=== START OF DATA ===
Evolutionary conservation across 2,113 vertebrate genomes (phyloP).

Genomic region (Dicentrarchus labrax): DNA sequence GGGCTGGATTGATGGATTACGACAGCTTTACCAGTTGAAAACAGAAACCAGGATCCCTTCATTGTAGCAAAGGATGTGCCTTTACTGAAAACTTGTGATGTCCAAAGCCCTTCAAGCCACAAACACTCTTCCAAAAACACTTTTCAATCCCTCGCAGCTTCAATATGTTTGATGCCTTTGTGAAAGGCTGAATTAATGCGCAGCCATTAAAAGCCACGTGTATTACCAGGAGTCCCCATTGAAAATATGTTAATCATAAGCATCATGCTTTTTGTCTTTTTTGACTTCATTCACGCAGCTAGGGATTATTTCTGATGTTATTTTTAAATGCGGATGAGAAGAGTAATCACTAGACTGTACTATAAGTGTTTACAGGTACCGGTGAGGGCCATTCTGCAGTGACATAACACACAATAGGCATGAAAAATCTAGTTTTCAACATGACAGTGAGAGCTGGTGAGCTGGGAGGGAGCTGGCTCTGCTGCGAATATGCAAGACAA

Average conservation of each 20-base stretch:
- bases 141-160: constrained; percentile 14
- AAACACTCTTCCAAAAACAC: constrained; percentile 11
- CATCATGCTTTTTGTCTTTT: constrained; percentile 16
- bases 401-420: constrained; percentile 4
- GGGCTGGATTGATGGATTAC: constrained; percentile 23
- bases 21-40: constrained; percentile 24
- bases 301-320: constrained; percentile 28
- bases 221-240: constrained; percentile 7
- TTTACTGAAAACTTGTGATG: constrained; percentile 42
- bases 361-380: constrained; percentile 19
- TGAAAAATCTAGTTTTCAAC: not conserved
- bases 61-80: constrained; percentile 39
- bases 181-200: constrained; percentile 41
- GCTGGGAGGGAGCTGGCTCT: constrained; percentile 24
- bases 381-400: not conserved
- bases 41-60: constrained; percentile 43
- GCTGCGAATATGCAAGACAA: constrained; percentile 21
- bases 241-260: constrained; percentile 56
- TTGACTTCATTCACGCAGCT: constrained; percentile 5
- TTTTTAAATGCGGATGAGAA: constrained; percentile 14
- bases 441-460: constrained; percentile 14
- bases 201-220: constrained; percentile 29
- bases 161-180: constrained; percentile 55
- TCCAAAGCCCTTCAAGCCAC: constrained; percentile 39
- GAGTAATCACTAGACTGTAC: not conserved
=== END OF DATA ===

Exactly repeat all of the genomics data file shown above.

Evolutionary conservation across 2,113 vertebrate genomes (phyloP).

Genomic region (Dicentrarchus labrax): DNA sequence GGGCTGGATTGATGGATTACGACAGCTTTACCAGTTGAAAACAGAAACCAGGATCCCTTCATTGTAGCAAAGGATGTGCCTTTACTGAAAACTTGTGATGTCCAAAGCCCTTCAAGCCACAAACACTCTTCCAAAAACACTTTTCAATCCCTCGCAGCTTCAATATGTTTGATGCCTTTGTGAAAGGCTGAATTAATGCGCAGCCATTAAAAGCCACGTGTATTACCAGGAGTCCCCATTGAAAATATGTTAATCATAAGCATCATGCTTTTTGTCTTTTTTGACTTCATTCACGCAGCTAGGGATTATTTCTGATGTTATTTTTAAATGCGGATGAGAAGAGTAATCACTAGACTGTACTATAAGTGTTTACAGGTACCGGTGAGGGCCATTCTGCAGTGACATAACACACAATAGGCATGAAAAATCTAGTTTTCAACATGACAGTGAGAGCTGGTGAGCTGGGAGGGAGCTGGCTCTGCTGCGAATATGCAAGACAA

Average conservation of each 20-base stretch:
- bases 141-160: constrained; percentile 14
- AAACACTCTTCCAAAAACAC: constrained; percentile 11
- CATCATGCTTTTTGTCTTTT: constrained; percentile 16
- bases 401-420: constrained; percentile 4
- GGGCTGGATTGATGGATTAC: constrained; percentile 23
- bases 21-40: constrained; percentile 24
- bases 301-320: constrained; percentile 28
- bases 221-240: constrained; percentile 7
- TTTACTGAAAACTTGTGATG: constrained; percentile 42
- bases 361-380: constrained; percentile 19
- TGAAAAATCTAGTTTTCAAC: not conserved
- bases 61-80: constrained; percentile 39
- bases 181-200: constrained; percentile 41
- GCTGGGAGGGAGCTGGCTCT: constrained; percentile 24
- bases 381-400: not conserved
- bases 41-60: constrained; percentile 43
- GCTGCGAATATGCAAGACAA: constrained; percentile 21
- bases 241-260: constrained; percentile 56
- TTGACTTCATTCACGCAGCT: constrained; percentile 5
- TTTTTAAATGCGGATGAGAA: constrained; percentile 14
- bases 441-460: constrained; percentile 14
- bases 201-220: constrained; percentile 29
- bases 161-180: constrained; percentile 55
- TCCAAAGCCCTTCAAGCCAC: constrained; percentile 39
- GAGTAATCACTAGACTGTAC: not conserved